Posts tagged atheism
Posts tagged atheism
My situation with my roommate.
We read this as a class in debate my senior year.
God’s Debris espouses a philosophy based on the idea that the simplest explanation tends to be the best (a corruption of Occam’s Razor). It surmises that an omnipotent God annihilated himself in the Big Bang, because an omniscient God would already know everything possible except his own lack of existence, and exists now as the smallest units of matter and the law of probability, or “God’s debris”, hence the title.
We had a very good debate after every chapter.
You can read the book for free here.
That’d be pretty epic.
I like this. A lot.
Ricky Gervais: ”Wow. No God. If Mum had lied to me about God, had she also lied to me about Santa? yes, but who cares? The gifts kep coming. And so did the gifts of my newfound atheism. The gifts of truth, science, nature. The real beauty of this world. Not a world by design, but one by chance. I learned of evolution—a theory so simple and obvious that only England’s greatest genius could have come up with it. Evolution of plants, animals, and us—with imagination, free will, love and humor. I no longer needed a reason for my existence, just a reason to live. And imagination, free will, love, humor, fun, music, sports, beer, and pizza are all good enough reasons for living.”
Bill Gates: “Just in terms of allocation of time resources, religion is not very efficient. There’s a lot more I could be doing on a Sunday morning.”
Isaac Asimov: ”If I were not an atheist, I would believe in a God who would choose to save people on the basis of the totality of their lives and not the pattern of their words. I think he would prefer an honest and righteous atheist to a TV preacher whose every word is God, God, God, and whose every deed is foul, foul, foul.”
David Cross: ”Oh, so I was watching that show - uh, the fuck - the show where the, uh, there’s the guy on stage and then everybody in the audience believes that he, uh, has contact with the dead and spirits talk to him… Crossing…? No, no, no, no - it was church.”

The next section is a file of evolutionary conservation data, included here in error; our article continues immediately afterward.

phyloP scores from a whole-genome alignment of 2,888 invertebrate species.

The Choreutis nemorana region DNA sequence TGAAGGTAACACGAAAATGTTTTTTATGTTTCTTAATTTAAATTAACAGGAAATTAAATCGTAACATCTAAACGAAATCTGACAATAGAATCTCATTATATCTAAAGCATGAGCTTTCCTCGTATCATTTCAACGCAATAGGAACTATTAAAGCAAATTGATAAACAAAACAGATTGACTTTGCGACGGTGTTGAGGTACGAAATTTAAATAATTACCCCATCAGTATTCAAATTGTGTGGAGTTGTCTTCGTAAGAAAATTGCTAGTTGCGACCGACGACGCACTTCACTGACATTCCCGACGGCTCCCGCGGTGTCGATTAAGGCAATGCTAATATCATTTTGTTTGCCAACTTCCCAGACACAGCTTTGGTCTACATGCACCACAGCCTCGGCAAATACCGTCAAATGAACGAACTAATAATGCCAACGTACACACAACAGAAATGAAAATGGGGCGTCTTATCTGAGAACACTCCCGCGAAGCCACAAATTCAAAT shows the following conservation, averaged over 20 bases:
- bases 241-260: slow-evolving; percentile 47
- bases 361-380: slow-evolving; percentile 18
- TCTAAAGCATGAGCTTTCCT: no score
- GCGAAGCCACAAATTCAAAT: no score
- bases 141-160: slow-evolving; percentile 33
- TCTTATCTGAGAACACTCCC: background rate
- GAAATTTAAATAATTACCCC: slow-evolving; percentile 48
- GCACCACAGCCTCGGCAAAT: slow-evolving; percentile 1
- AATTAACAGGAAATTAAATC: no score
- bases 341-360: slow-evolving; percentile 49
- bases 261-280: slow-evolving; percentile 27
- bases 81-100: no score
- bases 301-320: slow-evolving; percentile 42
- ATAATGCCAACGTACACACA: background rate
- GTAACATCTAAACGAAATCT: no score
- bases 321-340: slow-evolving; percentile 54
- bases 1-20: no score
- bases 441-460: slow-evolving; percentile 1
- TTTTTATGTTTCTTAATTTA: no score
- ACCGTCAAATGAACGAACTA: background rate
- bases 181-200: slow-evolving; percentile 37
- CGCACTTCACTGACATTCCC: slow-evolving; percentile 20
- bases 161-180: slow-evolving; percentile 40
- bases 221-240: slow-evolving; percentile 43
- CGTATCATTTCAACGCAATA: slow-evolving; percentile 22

Jodie Foster: “There is no direct evidence, so how could you ask me to believe in God when there’s absolutely no evidence that I can see? I do believe in the beauty and the awe-inspiring mystery of the science that’s out there that we haven’t discovered yet, that there are scientific explanations for phenomena that we call mystical because we don’t know any better.”
Ingmar Bergman: “When you die, you are extinguished. From beingyou will be transformed to non-being. A god does notnecessarily dwell among our capricious atoms.”
Douglas Adams: “If you describe yourself as ‘atheist,’ some people will say, ‘Don’t you mean ‘agnostic?’ I have to reply that I really do mean atheist. I really do not believe that there is a god - in fact, I am convinced that there is not a god, a subtle difference. I see not a shred of evidence to suggest that there is one. It’s easier to say that I am a radical atheist, just to signal that I really mean it, have thought about it a great deal, and that it’s an opinion I hold seriously. It’s funny how many people are genuinely surprised to hear a view expressed so strongly.”
Janeane Garofalo: “Organized religions and their dogmas only serve to indoctrinate the participants into sheeplike common behaviors. This type of blind assimilation promotes the popularity of top-forty count down radio stations and movie sequels. Skepticism towards groups, holy or otherwise, is enriching and makes you a far more entertaning person.”
Roger Ebert: “I hope to be spared as much pain as possible on the approach path. I was perfectly content before I was born, and I think of death as the same state. What I am grateful for is the gift of intelligence, and for life, love, wonder, and laughter. You can’t say it wasn’t interesting. My lifetime’s memories are what I have brought home from the trip. I will require them for eternity no more than that little souvenir of the Eiffel Tower I brought home from Paris.”